In today's job market which is candidate-driven in the executive, managerial and professional space, companies have to do everything they can to differentiate themselves from the competition. Discussing the unique aspects of your training program during the recruitment process could be the thing that sets your organization apart.


ETS Dental is a Dental Recruiting firm specializing in finding and placing General Dentists, Dental Specialists, and Dental Staff throughout the United States. www.etsdental.com

Wednesday, August 13, 2014

6 Tips to Ace a Video Interview

Video interviewing is quickly becoming a favorite medium for employers to connect with potential candidates. Knowing how to conduct or participate in a video interview and have everything go smoothly, however, takes some preparation.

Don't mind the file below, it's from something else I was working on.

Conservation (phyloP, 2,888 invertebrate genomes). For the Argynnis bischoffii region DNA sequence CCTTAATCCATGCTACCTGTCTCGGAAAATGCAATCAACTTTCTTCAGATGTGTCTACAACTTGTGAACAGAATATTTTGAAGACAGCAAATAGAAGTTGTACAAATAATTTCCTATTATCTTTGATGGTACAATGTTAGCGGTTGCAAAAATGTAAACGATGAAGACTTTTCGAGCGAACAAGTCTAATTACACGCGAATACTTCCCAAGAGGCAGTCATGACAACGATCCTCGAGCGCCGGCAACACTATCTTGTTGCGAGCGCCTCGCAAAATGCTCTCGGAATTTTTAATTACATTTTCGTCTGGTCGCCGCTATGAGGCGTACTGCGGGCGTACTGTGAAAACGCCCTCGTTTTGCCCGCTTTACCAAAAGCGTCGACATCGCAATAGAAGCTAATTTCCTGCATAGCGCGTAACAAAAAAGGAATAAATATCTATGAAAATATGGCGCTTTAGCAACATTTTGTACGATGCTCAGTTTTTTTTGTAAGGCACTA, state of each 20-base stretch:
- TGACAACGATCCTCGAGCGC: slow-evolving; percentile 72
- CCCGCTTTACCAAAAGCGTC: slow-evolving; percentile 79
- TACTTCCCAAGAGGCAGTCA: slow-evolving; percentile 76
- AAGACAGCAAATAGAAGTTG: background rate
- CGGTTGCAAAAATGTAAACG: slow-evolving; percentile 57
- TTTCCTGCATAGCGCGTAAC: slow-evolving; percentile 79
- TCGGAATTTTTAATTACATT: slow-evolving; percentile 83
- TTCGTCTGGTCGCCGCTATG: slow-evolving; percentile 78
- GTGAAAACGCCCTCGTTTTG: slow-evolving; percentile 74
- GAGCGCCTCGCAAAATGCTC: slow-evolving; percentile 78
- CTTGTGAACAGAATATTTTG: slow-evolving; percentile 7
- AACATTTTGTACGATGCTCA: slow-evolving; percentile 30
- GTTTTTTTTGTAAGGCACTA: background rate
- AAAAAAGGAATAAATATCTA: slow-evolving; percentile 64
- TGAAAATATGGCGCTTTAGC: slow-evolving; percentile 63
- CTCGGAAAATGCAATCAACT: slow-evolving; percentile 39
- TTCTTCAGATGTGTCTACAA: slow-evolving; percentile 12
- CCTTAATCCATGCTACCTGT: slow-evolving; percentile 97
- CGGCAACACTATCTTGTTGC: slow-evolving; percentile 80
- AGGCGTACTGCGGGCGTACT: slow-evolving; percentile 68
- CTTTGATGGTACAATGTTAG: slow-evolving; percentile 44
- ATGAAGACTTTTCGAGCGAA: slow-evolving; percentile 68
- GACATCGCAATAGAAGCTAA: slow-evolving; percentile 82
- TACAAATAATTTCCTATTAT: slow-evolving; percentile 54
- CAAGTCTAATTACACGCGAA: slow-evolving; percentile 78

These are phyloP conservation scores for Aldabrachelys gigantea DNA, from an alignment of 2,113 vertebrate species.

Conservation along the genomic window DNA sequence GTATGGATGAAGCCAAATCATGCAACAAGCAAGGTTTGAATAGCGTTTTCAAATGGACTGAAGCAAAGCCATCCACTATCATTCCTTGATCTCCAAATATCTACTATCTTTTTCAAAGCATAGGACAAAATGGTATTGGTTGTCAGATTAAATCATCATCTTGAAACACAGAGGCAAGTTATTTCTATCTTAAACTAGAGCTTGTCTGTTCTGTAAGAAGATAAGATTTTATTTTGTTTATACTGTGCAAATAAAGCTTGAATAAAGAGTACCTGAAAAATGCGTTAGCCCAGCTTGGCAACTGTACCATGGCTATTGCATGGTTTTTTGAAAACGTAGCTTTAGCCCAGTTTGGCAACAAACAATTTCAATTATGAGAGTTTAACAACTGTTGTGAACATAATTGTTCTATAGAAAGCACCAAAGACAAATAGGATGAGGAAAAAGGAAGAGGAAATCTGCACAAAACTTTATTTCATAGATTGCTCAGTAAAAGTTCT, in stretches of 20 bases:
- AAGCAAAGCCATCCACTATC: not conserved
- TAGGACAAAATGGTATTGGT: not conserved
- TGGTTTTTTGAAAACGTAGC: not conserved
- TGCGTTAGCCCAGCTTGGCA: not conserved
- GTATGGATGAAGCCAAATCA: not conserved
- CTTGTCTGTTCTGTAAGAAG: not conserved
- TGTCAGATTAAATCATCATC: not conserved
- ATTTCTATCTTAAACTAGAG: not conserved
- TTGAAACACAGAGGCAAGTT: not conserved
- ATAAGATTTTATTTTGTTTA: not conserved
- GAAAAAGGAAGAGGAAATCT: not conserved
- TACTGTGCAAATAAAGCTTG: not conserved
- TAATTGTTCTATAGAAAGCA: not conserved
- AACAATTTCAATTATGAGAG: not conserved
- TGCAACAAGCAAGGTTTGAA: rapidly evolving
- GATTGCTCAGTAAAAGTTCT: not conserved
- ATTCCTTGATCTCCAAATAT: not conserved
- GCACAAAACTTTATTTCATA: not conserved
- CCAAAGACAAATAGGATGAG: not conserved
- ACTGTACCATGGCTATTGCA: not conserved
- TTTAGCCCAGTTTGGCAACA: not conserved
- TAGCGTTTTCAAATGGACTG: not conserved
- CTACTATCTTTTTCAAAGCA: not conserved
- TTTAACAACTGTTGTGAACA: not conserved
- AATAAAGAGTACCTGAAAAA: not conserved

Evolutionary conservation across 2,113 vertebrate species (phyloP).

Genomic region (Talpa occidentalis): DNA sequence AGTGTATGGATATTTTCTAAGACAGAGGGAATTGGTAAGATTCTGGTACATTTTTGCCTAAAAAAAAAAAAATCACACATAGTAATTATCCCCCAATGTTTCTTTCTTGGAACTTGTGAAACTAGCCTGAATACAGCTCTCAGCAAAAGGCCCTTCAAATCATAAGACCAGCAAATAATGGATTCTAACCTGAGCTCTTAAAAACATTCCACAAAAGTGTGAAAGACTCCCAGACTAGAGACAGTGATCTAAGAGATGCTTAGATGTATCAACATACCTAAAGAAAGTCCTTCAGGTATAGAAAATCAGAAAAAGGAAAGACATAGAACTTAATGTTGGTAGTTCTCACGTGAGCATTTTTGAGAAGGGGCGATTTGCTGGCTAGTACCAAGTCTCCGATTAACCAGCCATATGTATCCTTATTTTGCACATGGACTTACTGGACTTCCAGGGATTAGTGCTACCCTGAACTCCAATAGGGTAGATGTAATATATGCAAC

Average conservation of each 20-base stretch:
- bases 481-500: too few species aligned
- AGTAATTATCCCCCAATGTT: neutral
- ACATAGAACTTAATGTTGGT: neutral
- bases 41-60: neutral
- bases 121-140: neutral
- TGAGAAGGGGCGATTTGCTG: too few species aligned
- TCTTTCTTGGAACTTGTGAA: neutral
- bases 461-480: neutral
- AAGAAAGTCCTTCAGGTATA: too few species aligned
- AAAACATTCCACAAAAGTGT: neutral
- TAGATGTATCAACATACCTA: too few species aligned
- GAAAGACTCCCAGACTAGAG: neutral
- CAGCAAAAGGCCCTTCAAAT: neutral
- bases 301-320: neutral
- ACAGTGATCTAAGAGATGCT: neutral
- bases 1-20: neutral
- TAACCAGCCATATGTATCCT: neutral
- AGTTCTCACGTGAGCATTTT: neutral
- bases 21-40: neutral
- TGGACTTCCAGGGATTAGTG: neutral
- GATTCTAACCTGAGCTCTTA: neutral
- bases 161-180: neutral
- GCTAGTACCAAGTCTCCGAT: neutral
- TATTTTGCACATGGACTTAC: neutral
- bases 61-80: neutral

Here are a few tips to help you do your best:

1. Make a Good Connection - Before you can make a good connection with an employer during an interview, you must first ensure that your internet connection is up to par. Conduct the interview somewhere where you will have a steady internet connection with decent speeds. Stuttering video, skipping audio, or worse, a connection that drops out altogether, are all symptoms of slow internet speeds and might cut your chances of acing the interview painfully short.

2. Location, Location, Location – Where you decide to set up your webcam and conduct the interview plays a huge role in the quality of your overall presentation. Try to choose a quiet area with sufficient lighting and make sure what’s behind you isn’t distracting to the interviewer. If you will be conducting the interview from home, make sure any fellow cohabitants are aware of what you’re doing and won’t have to enter the room during the interview. Having a spouse or roommate dash across the background is not only awkward for you and the interviewer, but comes across as unprofessional. Finally, don’t forget to secure all pets and children in another part of the house with supervision to avoid any additional distractions.